Picture this; you’re standing in a grocery store in a small town. You have always liked their prices and they are conveniently close to your house. The store has always had a plentiful amount of sales, but you notice there seemed to be more than usual, so you go and ask your friend who works as a cashier about them. To your surprise she tells you that the store will be closing in the next two months! When you ask why, she makes a face and says one word that will change your town forever, Wal-Mart. As a multi-billion dollar corporation, you would think that Wal-Mart would have good benefits, health care opportunities, and reasonable wages right? Wrong. Wal-Mart has changed many people’s lives for the worse. The saddest thing is not many people are doing anything about it. Wal-Mart is taking over towns, shutting down small businesses ranging from grocery stores to a hardware stores. Wal-Mart, according to fastcompany.com is “an entirely different order of being, and that it does more business than Target, Sears, J. C. Penny, Kmart, Kroger, and Safeway combined”. Due to the bulk of their goods being imported from China, this has caused unemployment rates to skyrocket. Along with the fact that they are a very antiunion corporation, this has caused them to limit benefits and health care, according to epi.org. In addition to these things are Wal-Mart’s ridiculously low wages for employees, even though Wal-Mart is one of the most successful businesses in the world. Wal-Mart has damaged America by shutting down small businesses, raising the unemployment rate, awfully low wages, and refusing union involvement, and these reasons are the reasons why you shouldn’t go there. According to theguardian.com Wal-Mart began as a small business in Newport, Arkansas in 1945 owned by a Sam Walton. Walton received a $20,000 loan from his father-in-law to start it and Walton implemented practices including; very low prices, wide range of products, and longer hours. As...
6 September 2010
In Robert Greenwald's documentary film, Wal-Mart: The High Cost of Low Prices, A strong and apparent negative connotation is established by his presentation of facts and his emotional appeal.
Throughout his documentary, Greenwald uses first hand accounts from people negatively effected by Wal-Mart to appeal to his audience's emotions. Through this he effectively tries to persuade the audience that walmart is corrupt in its nature and has a ultimately negative effect on America and the world. Greenwald's constant tone shifts from happy Wal-Mart commercials to the sad stories of family’s who have had their lively hood taken away by Wal-Mart. Greenwald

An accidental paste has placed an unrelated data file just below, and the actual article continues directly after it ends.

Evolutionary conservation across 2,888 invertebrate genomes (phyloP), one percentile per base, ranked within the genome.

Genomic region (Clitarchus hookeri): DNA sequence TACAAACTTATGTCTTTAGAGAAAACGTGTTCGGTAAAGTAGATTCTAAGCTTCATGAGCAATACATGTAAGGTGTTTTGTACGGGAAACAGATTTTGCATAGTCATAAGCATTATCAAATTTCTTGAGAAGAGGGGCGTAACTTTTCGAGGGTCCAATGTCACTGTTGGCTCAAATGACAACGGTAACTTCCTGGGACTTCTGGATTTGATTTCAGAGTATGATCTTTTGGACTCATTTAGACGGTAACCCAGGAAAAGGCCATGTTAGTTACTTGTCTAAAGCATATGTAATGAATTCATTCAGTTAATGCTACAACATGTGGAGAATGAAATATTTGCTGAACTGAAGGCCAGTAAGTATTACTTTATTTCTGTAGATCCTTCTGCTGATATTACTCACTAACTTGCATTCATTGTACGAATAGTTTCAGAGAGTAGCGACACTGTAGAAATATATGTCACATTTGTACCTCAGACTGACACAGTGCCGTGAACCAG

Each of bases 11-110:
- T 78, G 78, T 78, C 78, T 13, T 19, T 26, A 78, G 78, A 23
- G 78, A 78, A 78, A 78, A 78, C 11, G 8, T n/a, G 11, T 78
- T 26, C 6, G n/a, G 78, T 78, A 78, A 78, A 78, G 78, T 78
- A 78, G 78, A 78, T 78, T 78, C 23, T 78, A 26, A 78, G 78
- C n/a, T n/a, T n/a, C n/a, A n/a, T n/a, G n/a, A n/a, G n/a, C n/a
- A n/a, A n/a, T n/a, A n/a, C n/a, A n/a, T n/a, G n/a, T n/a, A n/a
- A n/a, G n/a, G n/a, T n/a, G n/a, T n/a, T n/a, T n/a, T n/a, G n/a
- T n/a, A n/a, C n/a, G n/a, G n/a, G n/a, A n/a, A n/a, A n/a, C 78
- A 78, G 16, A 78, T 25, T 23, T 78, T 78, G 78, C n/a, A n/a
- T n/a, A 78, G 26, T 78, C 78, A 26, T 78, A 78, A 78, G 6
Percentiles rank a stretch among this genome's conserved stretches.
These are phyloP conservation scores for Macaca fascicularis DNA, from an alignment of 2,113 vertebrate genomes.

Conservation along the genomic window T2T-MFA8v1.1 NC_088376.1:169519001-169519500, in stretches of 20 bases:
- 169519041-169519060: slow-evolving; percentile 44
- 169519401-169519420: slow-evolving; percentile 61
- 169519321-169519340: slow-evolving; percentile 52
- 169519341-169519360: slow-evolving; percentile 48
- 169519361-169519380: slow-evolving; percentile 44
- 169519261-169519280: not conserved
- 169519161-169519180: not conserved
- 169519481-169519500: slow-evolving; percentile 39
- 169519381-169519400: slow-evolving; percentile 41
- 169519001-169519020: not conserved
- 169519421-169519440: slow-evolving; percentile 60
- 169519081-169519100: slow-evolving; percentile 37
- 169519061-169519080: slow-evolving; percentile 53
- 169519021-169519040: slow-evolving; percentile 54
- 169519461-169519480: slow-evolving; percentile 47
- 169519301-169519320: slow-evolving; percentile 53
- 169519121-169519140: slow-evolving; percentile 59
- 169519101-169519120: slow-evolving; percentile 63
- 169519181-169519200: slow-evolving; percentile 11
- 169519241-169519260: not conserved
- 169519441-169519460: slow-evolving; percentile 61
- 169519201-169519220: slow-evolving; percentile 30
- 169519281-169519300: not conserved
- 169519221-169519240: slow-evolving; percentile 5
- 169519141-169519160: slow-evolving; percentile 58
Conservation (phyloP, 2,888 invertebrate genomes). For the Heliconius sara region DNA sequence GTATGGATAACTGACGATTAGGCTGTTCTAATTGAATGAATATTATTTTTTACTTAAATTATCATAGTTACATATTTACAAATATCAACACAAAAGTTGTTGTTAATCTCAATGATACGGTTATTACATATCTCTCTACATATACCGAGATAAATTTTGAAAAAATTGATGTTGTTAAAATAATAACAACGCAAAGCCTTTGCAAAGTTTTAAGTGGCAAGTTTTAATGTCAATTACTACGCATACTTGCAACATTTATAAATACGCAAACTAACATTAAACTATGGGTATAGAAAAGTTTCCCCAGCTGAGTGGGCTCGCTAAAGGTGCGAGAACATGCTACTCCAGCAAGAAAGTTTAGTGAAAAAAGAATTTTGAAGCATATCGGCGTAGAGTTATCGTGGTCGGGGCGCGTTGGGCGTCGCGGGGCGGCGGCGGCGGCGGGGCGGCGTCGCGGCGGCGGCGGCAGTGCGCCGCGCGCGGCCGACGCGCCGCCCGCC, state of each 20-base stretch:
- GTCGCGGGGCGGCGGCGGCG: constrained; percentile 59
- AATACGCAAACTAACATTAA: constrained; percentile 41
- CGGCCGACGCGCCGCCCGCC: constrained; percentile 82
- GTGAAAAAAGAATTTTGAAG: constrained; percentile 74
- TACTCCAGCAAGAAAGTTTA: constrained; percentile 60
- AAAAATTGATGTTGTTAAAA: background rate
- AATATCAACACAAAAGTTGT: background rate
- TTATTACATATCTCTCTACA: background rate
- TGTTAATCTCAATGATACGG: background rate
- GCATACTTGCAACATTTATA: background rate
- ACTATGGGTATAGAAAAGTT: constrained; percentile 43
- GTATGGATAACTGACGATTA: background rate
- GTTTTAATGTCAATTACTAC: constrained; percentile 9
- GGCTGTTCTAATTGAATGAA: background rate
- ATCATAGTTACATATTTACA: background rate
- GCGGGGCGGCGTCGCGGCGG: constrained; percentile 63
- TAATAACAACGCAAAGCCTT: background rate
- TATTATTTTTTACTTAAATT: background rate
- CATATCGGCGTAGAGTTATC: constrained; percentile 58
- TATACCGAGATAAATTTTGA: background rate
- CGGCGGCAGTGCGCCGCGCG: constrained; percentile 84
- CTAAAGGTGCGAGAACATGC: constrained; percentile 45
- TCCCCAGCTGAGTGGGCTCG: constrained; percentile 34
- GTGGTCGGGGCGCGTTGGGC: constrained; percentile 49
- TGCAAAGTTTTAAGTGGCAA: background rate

uses dialog through interviews throughout the film to show people the actual effects of Wal-Mart. Not only does he ask people for humanity through video of factory conditions and worker interviews, but he appeals to them personally, but showing the effects on all of America. Greenwald has the ability to show the world effects along with the effects on small town American family’s that power this country. Greenwald seeks empathy from his audience, providing a real and horrific Wal-Mart. Being a film, Greenwald takes advantage of his limitless rhetorical devices....
...Robert Greenwald's ''Wal-Mart: The High Cost of Low Price'' is not ''Fahrenheit 9/11.'' There are no goofy takeoffs of old television series. You won't see H. Lee Scott Jr., the chief executive of Wal-Mart, the largest retailer on the planet, practicing his golf swing or making revealing comments on camera.
He doesn't have to. Mr. Greenwald's film features plenty of star witnesses, many of them former employees. Weldon Nicholson, a store-manager trainer for 17 years, says that when Wal-Mart came into a new town, management people would scan the stores along Main Street and make a game of predicting how long it would take each business to close.
Johnny Faenza, an employee of H & H Hardware, a family business in Middlefield, Ohio, that opened in 1962 but bit the dust after Wal-Mart came to town, is mystified by the corporation's unimpeded march toward monopoly. ''They busted up Standard Oil, and they busted up Ma Bell,'' Mr. Faenza says in the film, but in this case, ''nobody seems to be paying attention.''
The saddest part of this documentary is a series of shots of abandoned Main Streets, empty store after empty store, with Bruce Springsteen's plaintive version of ''This Land Is Your Land'' as accompaniment. But vanquishing thousands of small businesses coast to coast is not Wal-Mart's only crime, its critics say....
Wal-Mart does not benefit the American economy. It is a privately owned business that was established in 1962 by Mr. Sam Walton in Bentonville, Arkansas. Walton opened Wal-Mart as a one-stop shop providing services at unbeatably low prices. Wal-Mart has opened many stores, and its development dominating most parts of the American society. Arguments have been raised on the implications of these low prices to the U.S economy and its communities. Film maker Robert Greenwald highlights the impacts of Wal-Mart on small American societies in the film, "Wal-Mart: The high cost of low price." Greenwald has covered different aspects of Wal-Mart in the film like increasing government spending, eliminating small business and abuse of workers. According to Greenwald, overreliance on Wal-Mart has negatively impacted the American economy and society, both locally and internationally.
The film makes use of firsthand information from interviews conducted by Greenwald on individuals that have faced the impact of Wal-Mart’s reign. Since its establishment, Watson had promised customers and workers great services by offering goods at low prices. According to the film,...
Wal-Mart is a company based in North America but has become the largest retailer and is larger than any other retail chain in the world. It is clear that Wal-Mart is growing and gaining international power at an alarming rate. Wal-Mart journey from humble beginnings in the 1960s as a folksy discount retailer in the boondocks of Arkansas to a global retailing juggernaut in 2008 was unprecedented among the company of the world: Sales were expected to exceed $400 billion in fiscal 2009.